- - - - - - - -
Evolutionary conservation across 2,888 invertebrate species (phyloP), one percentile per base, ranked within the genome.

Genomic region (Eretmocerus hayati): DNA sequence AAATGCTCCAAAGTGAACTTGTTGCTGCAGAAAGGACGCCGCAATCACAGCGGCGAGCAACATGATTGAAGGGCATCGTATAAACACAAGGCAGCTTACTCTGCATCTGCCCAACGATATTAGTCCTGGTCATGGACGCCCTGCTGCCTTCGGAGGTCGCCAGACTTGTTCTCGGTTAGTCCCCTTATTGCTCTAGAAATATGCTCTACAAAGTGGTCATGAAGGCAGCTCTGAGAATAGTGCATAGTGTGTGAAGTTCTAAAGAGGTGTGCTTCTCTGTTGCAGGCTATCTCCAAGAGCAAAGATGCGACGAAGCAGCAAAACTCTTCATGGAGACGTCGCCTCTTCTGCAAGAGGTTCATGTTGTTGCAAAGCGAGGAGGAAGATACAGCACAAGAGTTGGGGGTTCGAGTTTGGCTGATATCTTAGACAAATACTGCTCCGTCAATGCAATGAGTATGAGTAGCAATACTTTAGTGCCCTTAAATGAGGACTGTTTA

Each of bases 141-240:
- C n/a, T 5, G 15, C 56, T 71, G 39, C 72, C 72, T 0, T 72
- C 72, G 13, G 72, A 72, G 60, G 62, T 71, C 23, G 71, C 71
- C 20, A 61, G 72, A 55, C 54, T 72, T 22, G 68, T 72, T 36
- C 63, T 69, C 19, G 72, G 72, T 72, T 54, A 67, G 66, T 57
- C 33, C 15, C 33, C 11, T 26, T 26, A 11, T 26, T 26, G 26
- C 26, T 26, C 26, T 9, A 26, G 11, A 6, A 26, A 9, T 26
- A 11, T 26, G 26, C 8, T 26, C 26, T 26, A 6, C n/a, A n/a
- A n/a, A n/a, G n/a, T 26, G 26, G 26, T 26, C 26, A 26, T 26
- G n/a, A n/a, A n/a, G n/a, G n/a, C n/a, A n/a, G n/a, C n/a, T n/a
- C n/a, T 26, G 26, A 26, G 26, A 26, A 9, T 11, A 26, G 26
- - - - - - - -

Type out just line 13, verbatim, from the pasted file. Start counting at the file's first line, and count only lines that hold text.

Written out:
- C n/a, T 26, G 26, A 26, G 26, A 26, A 9, T 11, A 26, G 26